Randy Orton: Which Side Is He On? by Chris Pilkington
The official formation of All Elite Wrestling on January 1st brought with it a sense of excitement and unpredictability that hasn’t really been felt since WCW closed their doors nineteen years ago. For the first time in a long time, wrestling feels like the wild west again, with cowboys switching allegiances more times than a ten minute game of Red Dead online.
Unlike those heady days at the turn of the millennium, when wrestling news was unfounded and based on rumours and whispers, today’s wrestling news is…mostly unfounded and based on rumours and whispers. As such, a lot of the stories swirling around about potential signings are nothing more than wild speculation. This doesn’t make them any any less interesting. In fact, the reactions and rebuttals to the rumours can tell us more about the current wrestling landscape than you might think.
Everybody from John Cena to the ghost of Randy Savage has been rumoured to be signing with AEW. There are constant suggestions of pay deals that blow WWE out of the water. Even career-long main eventer Chris Jericho sat in the back of a car and told the world he was rich beyond his wildest dreams. You could argue that this is a case of smoke and mirrors, but when you consider that the wealthy backers of AEW spent £15 million on a Swansea City centre-back, maybe there’s more to it.
One name that got people talking this week was Randy Orton, which is odd, considering most wrestling fans don’t talk about Randy Orton even when he’s headlining WrestleMania. That’s one of the great things about this new wrestling landscape; it’s made people like Randy Orton a little bit more interesting. Rumour has it that AEW made Orton an “outstanding” offer and that Orton is very open to the idea.
When asked about Orton potentially jumping ship, his long time colleague Mark Henry said, “He’s always been a good business man. So why wouldn’t he be a good business man and say “You know what? I need to entertain this conversation.”
I think the key words here are “business man.” Orton, for all his faults, has managed to stay relevant and heavily pushed despite a litany of past misdemeanours. He gets it. He knows what to do and what to say when the time comes. If Orton is being as openly vocal about listening to AEW as is rumoured, there’s a good chance that this is to give him leverage for a new deal with WWE. It’s a tactic that is often used in sports and shouldn’t be overlooked in this scenario.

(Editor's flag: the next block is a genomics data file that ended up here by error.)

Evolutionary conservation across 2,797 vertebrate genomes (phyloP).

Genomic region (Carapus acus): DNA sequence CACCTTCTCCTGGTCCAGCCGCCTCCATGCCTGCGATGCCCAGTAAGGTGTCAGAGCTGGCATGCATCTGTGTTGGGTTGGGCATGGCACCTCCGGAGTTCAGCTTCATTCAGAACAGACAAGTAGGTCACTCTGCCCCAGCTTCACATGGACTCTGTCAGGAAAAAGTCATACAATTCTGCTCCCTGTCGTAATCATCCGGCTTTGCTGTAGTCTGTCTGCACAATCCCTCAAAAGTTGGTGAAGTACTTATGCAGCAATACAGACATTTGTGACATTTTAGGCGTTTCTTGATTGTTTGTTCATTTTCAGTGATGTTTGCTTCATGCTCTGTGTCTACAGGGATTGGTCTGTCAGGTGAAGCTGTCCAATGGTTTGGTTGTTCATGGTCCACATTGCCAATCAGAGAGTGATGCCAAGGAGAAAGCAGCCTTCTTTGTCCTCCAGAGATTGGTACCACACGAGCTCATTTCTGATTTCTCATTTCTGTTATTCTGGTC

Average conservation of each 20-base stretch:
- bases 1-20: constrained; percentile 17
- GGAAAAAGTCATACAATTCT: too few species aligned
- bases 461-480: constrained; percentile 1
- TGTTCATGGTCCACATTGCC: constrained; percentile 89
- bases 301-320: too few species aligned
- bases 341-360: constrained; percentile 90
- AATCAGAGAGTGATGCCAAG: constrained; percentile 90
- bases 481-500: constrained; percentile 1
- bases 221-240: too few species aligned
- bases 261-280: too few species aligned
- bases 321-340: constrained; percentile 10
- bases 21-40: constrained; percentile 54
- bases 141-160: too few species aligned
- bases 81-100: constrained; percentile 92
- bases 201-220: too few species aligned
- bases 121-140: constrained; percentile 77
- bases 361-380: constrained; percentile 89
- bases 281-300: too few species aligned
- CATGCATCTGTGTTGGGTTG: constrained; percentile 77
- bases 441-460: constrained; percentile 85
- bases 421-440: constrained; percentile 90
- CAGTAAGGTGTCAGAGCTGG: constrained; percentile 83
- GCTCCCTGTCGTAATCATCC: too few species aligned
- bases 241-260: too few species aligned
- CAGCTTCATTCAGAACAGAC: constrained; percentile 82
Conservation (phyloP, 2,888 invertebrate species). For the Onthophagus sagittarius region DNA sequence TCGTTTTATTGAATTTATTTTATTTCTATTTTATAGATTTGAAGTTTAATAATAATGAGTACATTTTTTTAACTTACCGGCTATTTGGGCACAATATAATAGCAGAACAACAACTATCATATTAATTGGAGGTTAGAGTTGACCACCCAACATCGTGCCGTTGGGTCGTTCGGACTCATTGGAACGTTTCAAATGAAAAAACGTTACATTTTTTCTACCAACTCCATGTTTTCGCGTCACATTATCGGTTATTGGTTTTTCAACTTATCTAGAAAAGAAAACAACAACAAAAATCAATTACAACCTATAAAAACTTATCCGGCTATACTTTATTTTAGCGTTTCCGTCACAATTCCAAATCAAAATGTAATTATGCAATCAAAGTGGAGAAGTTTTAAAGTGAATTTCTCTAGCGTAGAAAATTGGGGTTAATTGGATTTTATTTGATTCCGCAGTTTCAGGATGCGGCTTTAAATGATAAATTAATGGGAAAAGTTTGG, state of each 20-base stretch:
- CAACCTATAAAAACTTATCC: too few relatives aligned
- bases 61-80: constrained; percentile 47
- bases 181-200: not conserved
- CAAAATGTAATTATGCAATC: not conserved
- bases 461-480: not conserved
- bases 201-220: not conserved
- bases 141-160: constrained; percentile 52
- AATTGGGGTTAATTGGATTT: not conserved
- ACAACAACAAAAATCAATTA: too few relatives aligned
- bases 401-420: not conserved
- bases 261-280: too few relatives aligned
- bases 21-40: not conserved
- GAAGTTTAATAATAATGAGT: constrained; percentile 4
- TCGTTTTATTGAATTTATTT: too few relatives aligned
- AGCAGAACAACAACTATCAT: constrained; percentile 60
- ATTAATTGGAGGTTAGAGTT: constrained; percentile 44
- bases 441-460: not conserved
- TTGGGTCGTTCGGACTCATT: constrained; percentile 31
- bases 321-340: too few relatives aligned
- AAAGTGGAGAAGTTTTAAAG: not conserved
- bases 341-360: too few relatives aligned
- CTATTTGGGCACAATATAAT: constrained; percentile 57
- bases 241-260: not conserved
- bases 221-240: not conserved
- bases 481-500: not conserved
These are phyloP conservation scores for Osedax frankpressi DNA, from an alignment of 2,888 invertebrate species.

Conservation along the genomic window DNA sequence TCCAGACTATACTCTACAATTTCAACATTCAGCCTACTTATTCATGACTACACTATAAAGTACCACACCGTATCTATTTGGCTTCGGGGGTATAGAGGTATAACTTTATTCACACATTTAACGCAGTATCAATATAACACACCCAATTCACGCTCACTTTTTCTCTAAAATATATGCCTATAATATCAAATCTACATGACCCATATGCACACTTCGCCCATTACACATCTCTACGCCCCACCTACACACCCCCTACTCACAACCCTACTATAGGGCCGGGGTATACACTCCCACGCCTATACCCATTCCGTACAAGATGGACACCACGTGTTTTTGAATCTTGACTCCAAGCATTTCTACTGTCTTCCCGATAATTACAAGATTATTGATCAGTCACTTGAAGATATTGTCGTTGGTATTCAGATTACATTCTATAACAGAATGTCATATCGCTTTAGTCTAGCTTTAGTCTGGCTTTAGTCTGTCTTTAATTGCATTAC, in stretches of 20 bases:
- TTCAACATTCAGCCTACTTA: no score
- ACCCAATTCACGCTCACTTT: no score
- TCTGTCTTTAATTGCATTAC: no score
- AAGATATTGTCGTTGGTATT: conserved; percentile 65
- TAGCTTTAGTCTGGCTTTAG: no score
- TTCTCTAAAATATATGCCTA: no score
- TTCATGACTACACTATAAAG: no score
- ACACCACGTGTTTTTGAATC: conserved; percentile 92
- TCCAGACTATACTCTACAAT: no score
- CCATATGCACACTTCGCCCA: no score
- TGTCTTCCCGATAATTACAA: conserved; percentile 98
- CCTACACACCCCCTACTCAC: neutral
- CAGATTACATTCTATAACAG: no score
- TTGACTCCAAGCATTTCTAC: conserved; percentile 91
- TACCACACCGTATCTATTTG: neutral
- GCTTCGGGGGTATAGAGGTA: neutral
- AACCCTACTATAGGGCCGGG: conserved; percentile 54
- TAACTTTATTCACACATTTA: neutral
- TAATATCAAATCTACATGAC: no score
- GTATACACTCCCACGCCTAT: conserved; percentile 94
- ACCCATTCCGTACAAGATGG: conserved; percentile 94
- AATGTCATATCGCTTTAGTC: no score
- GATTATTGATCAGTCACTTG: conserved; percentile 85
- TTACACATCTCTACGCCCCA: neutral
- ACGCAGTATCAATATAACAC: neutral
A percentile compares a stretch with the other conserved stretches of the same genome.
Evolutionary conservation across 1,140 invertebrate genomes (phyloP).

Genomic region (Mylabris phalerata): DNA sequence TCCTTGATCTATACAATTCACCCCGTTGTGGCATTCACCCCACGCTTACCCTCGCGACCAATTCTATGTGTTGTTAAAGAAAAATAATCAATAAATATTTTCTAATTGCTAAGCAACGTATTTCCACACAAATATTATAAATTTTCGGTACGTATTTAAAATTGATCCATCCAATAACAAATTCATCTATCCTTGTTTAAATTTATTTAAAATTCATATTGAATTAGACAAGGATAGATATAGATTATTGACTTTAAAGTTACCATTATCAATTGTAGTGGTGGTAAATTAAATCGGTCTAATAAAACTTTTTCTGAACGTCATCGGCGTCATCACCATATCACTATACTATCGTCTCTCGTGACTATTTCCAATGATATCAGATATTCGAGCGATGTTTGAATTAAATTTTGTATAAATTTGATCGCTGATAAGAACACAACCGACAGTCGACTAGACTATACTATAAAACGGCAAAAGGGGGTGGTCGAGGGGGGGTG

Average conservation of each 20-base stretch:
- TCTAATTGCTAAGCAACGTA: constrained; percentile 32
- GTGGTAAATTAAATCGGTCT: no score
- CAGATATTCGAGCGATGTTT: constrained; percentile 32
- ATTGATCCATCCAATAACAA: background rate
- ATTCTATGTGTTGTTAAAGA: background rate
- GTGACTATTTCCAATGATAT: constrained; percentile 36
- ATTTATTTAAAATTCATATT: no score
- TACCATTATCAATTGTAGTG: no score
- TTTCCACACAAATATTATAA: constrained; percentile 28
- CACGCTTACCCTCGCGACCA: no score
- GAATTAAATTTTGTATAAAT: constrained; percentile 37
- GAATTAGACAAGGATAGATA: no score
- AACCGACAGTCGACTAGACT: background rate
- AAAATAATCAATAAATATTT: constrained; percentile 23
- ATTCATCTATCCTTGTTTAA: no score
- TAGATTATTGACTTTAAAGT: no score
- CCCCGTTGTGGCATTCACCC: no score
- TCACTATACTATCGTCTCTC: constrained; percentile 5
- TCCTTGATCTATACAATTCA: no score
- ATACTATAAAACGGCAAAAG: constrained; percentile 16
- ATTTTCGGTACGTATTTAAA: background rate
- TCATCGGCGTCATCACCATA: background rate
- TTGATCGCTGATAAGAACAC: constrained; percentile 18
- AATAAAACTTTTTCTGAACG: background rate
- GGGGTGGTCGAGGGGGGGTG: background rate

Then again, Henry also stated; “ It’s not about the money, it’s about creative control. I think that it would be more creative control and time off with Randy.” So maybe Orton, along with Dean Ambrose,has had enough of the “hokey” WWE creative machine. Let’s not forget that it wasn’t too long ago that Orton infiltrated a cult and wrestled in a haunted house. Maybe Orton, 38, is at an age where the idea of spending more time with his young family is more appealing than an endless loop of TV tapings and house shows.
Let’s look at things from an AEW perspective. What would they gain from hiring Randy Orton? Orton, perhaps even more so than John Cena, has been the embodiment of the “WWE Style” for as long as he’s been on the roster. In the same way that Hulk Hogan was seen as the archetypal WWF wrestler when he joined WCW, Orton’s signature would be very telling of what kind of promotion AEW wants to be. All Elite’s signings so far have mostly fallen into the unexpected category. Guys like Jungle Boy, Jimmy Havoc and MJF are not household names but they all possess the talent and drive to make an impact. Signing a Randy Orton feels more like a statement of intent to the wider audience than a play to the hardcore.
Remember that AEW’s backers have a history of working in other sports. Sports like football, where clubs like Manchester City sign players not because they need them but because they can. Sports like American football, where the offensive and defensive pieces are chopped and changed but the franchise quarterback remains the same. The Khan family may see Randy Orton as their Riyad Mahrez or their Tom Brady. He would be a beacon to other wrestlers that AEW is legit, a shot fired to Stamford and a bloody good professional wrestler all rolled into one.
What if, as is entirely possible, AEW have no intention of signing Randy Orton? What if the wrestling news God’s picked a name out of a hat and fabricated this whole story? As I said earlier, Randy Orton benefits because he suddenly has more leverage than he had before in pursuing a new WWE deal. AEW benefits from being linked with a mainstream talent and the fact that it seems plausible that they could sign him. WWE suffers a slight blow to their public image because of the perception that one of their top stars in willing to leave.
When you look at things objectively, Orton doesn’t exactly feel like a fit for AEW’s current recruitment policy. They’ve insinuated that there’s only a couple of current WWE talents that they’d be interested in working with and I’d be sceptical that Orton is near the top of that list. I could, however, definitely see it working. The intrigue of seeing Randy wrestle outside of the WWE bubble would certainly be enough of a curiosity to attract viewers to the product. He’d likely slot straight into the main event without ever really being in the match of the night, much like the last decade of his WWE run.
There will be more stories like this in the coming months. Hundreds of them. Every time a wrestler posts something slightly cryptic, that’s them signing for All Elite. Every time a wrestler misses a house show, that’s them signing for All Elite. Every time a contract is coming to an end, you better believe that’s them signing for All Elite. It’s likely to get old quickly but, for now, let’s embrace the speculation. I think we lived with a monopoly for so long, we forgot how fun it is when wrestlers have choices. Maybe they forgot too.